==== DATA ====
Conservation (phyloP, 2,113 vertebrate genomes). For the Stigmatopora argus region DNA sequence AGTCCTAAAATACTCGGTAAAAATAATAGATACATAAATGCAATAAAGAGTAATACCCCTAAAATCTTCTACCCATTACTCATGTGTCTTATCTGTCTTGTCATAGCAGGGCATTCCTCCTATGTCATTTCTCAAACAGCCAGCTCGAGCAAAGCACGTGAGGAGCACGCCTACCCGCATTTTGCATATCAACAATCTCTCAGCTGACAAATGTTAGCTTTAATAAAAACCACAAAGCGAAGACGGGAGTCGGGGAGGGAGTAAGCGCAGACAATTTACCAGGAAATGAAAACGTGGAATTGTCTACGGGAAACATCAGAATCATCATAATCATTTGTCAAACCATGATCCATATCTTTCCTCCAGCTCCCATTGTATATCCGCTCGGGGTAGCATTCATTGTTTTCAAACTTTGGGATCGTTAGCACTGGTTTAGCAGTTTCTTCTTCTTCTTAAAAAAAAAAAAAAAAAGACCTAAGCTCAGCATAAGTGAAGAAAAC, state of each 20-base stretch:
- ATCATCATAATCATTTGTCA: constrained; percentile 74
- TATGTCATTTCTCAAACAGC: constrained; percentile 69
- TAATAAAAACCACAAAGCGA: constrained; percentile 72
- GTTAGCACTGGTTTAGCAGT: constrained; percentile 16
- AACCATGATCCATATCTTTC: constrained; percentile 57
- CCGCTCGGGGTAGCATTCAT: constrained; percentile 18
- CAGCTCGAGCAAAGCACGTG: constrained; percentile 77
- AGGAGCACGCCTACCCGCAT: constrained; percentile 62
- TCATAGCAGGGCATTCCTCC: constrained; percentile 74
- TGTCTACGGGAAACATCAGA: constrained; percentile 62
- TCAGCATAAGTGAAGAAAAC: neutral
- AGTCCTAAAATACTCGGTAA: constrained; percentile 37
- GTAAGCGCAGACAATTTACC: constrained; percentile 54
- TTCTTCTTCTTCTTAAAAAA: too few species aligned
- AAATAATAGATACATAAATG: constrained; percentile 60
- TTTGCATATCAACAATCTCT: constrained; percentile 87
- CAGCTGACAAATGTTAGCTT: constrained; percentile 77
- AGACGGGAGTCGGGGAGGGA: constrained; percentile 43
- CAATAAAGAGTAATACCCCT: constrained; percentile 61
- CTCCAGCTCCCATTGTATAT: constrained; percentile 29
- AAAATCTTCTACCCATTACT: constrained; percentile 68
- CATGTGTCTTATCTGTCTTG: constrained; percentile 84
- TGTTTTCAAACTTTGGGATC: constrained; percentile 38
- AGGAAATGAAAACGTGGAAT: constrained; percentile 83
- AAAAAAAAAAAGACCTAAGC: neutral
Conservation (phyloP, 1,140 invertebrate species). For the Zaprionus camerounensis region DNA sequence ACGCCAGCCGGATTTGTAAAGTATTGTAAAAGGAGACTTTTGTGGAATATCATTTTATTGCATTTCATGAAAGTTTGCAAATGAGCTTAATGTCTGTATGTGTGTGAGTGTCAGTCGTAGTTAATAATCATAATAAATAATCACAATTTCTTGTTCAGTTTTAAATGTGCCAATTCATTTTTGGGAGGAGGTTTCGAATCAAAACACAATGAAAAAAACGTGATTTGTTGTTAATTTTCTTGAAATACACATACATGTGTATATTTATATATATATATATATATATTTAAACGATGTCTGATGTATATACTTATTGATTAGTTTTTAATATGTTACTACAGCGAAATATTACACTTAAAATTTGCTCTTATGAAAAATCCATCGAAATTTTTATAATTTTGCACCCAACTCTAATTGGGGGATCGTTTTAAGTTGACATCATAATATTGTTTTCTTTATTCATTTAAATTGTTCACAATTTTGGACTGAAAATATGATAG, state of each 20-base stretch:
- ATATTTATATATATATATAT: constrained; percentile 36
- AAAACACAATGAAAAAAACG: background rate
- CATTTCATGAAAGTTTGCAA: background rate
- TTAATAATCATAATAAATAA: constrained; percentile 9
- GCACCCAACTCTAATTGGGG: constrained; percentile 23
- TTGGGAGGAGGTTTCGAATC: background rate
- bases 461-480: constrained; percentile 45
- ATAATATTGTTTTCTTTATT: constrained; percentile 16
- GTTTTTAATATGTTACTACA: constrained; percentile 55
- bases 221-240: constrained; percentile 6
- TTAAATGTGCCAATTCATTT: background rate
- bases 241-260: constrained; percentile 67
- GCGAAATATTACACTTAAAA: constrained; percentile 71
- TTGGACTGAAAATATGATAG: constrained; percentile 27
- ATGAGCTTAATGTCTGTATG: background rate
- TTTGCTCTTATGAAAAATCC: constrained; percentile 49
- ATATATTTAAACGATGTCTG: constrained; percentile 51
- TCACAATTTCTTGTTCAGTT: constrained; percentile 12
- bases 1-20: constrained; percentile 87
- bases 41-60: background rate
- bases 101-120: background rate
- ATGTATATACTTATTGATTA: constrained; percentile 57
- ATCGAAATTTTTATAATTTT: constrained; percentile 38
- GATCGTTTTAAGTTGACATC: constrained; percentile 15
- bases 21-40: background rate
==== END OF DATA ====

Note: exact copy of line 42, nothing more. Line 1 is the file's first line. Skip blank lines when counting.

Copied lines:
- ATGAGCTTAATGTCTGTATG: background rate